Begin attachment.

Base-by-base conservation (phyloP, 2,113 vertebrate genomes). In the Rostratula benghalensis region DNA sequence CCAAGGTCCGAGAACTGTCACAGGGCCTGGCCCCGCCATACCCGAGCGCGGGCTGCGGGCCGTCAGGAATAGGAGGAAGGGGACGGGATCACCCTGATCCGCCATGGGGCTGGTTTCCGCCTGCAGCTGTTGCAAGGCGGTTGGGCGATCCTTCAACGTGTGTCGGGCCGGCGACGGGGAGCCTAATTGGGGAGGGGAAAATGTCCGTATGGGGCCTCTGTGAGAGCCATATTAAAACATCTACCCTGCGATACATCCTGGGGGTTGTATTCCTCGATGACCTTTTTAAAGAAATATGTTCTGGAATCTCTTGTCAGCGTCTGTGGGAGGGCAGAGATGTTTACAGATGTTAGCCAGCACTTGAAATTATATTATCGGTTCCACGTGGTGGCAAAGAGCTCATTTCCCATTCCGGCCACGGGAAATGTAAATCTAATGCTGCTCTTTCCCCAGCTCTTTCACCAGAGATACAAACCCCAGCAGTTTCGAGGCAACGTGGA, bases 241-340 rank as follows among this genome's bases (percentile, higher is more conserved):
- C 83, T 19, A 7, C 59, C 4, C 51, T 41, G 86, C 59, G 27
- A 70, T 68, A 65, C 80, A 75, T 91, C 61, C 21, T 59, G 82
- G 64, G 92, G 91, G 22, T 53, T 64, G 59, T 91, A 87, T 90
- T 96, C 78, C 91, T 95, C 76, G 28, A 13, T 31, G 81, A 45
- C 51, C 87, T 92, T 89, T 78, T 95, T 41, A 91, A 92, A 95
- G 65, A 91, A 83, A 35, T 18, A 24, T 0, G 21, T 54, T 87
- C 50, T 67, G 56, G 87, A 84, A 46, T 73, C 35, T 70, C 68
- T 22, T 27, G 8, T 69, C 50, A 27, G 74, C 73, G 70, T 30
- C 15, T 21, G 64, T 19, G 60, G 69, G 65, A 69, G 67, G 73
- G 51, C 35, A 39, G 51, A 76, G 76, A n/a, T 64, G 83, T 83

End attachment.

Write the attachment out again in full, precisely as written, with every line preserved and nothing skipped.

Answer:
Base-by-base conservation (phyloP, 2,113 vertebrate genomes). In the Rostratula benghalensis region DNA sequence CCAAGGTCCGAGAACTGTCACAGGGCCTGGCCCCGCCATACCCGAGCGCGGGCTGCGGGCCGTCAGGAATAGGAGGAAGGGGACGGGATCACCCTGATCCGCCATGGGGCTGGTTTCCGCCTGCAGCTGTTGCAAGGCGGTTGGGCGATCCTTCAACGTGTGTCGGGCCGGCGACGGGGAGCCTAATTGGGGAGGGGAAAATGTCCGTATGGGGCCTCTGTGAGAGCCATATTAAAACATCTACCCTGCGATACATCCTGGGGGTTGTATTCCTCGATGACCTTTTTAAAGAAATATGTTCTGGAATCTCTTGTCAGCGTCTGTGGGAGGGCAGAGATGTTTACAGATGTTAGCCAGCACTTGAAATTATATTATCGGTTCCACGTGGTGGCAAAGAGCTCATTTCCCATTCCGGCCACGGGAAATGTAAATCTAATGCTGCTCTTTCCCCAGCTCTTTCACCAGAGATACAAACCCCAGCAGTTTCGAGGCAACGTGGA, bases 241-340 rank as follows among this genome's bases (percentile, higher is more conserved):
- C 83, T 19, A 7, C 59, C 4, C 51, T 41, G 86, C 59, G 27
- A 70, T 68, A 65, C 80, A 75, T 91, C 61, C 21, T 59, G 82
- G 64, G 92, G 91, G 22, T 53, T 64, G 59, T 91, A 87, T 90
- T 96, C 78, C 91, T 95, C 76, G 28, A 13, T 31, G 81, A 45
- C 51, C 87, T 92, T 89, T 78, T 95, T 41, A 91, A 92, A 95
- G 65, A 91, A 83, A 35, T 18, A 24, T 0, G 21, T 54, T 87
- C 50, T 67, G 56, G 87, A 84, A 46, T 73, C 35, T 70, C 68
- T 22, T 27, G 8, T 69, C 50, A 27, G 74, C 73, G 70, T 30
- C 15, T 21, G 64, T 19, G 60, G 69, G 65, A 69, G 67, G 73
- G 51, C 35, A 39, G 51, A 76, G 76, A n/a, T 64, G 83, T 83